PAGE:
Quo Vadis European Biofuel Policy: The Case of Rapeseed Biodiesel
The European Union's (EU) Renewable Energy Directive (RED) continues to be the focus of much debate over the validity of biofuel sustainability. The debate is driven in part by ongoing concerns of transparency and regional variations of emissions from feedstock cultivation and processing. In a working paper, Pehnelt and Vietze (2012) undertook a general analysis of rapeseed biodiesel greenhouse gas (GHG) savings. In light of the recent effort to decentralize assessments to regional (i.e. Member State) authorities to assess the sustainability of biofuel feedstocks, we have done the same for three Member States, incorporating the comments and critique we received on our latest working paper (Pehnelt and Vietze 2012). Using publicly available cultivation and production figures from Germany (the largest producer and consumer of rapeseed biodiesel), Poland and Romania, we analyse the greenhouse gas (GHG) emissions savings of rapeseed biodiesel which we then compare to the values of GHG savings identified in the RED. Under average conditions and conservative assumptions on N2O emissions, German rapeseed biodiesel meets the GHG savings requirements of 35 percent in the RED. However, in years with unfavourable weather conditions and lower yields, German rapeseed biodiesel may fail to reach the 35 percent threshold even with efficient production technologies in the subsequent steps of the supply chain. Taking into account higher N2O emissions due to fertilizer input as suggested by some researchers, German rapeseed biodiesel clearly fails to fulfil the 35 percent criterion required by the RED. Meanwhile, in no instance Polish or Romanian rapeseed biodiesel meet the RED's 35% GHG savings threshold. The assessment of the sustainability of rapeseed biodiesel heavily depends on the very production conditions and assumptions regarding the N2O field emissions. As a matter of fact, not every liter of rapeseed biodiesel produced in the EU is 'sustainable' in the sense of RED. Therefore, the use of standard values (e.g. default values) in order to categorize rapeseed biodiesel - or any other biofuel - as sustainable or not is not justifiable. With renewable energy strategies proliferating throughout the world, the validity of technical criteria has become increasingly critical to the success of these strategies - particularly the fiercely debated RED. The application of technical criteria remains inconsistent, and in the case of the RED, resulting in unreliable assessments of biofuel feedstocks and heated debates over the authority of these assessments.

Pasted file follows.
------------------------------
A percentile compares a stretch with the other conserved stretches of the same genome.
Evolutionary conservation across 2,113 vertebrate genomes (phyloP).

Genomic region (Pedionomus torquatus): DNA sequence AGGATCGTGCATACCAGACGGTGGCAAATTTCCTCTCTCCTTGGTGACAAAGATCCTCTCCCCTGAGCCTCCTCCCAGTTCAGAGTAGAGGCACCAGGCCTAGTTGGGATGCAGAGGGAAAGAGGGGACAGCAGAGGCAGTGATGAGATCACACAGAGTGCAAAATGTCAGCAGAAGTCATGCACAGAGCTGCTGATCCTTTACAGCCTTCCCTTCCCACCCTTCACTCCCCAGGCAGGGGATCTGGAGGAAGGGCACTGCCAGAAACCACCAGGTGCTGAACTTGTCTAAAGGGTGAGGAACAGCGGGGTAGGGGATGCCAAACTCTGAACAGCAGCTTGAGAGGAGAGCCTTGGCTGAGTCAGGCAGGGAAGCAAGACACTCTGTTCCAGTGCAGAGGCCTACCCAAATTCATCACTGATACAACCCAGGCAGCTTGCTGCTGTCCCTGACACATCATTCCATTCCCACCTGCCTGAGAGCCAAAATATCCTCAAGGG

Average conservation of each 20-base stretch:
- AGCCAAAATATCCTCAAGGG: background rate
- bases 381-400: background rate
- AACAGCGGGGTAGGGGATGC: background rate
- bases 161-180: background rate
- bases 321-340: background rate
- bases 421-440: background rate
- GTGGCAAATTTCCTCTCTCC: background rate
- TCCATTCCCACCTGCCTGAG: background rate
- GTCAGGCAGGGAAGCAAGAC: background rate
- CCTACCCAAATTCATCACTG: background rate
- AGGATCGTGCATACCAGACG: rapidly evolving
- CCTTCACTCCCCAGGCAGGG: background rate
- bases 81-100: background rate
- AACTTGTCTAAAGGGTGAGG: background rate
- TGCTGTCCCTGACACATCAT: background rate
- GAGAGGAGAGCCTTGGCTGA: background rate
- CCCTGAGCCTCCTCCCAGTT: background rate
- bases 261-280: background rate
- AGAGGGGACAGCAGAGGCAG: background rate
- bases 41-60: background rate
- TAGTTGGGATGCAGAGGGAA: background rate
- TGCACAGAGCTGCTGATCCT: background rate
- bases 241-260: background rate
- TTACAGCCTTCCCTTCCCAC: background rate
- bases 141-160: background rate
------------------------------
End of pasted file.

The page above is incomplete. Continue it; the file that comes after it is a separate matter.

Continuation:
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- Thamsiriroj, T. & Murphy, J.D., 2009. "Is it better to import palm oil from Thailand to produce biodiesel in Ireland than to produce biodiesel from indigenous Irish rape seed?," Applied Energy, Elsevier, vol. 86(5), pages 595-604, May.
- Gernot Pehnelt & Christoph Vietze, 2013. "Recalculating GHG emissions saving of palm oil biodiesel," Environment, Development and Sustainability: A Multidisciplinary Approach to the Theory and Practice of Sustainable Development, Springer, vol. 15(2), pages 429-479, April.
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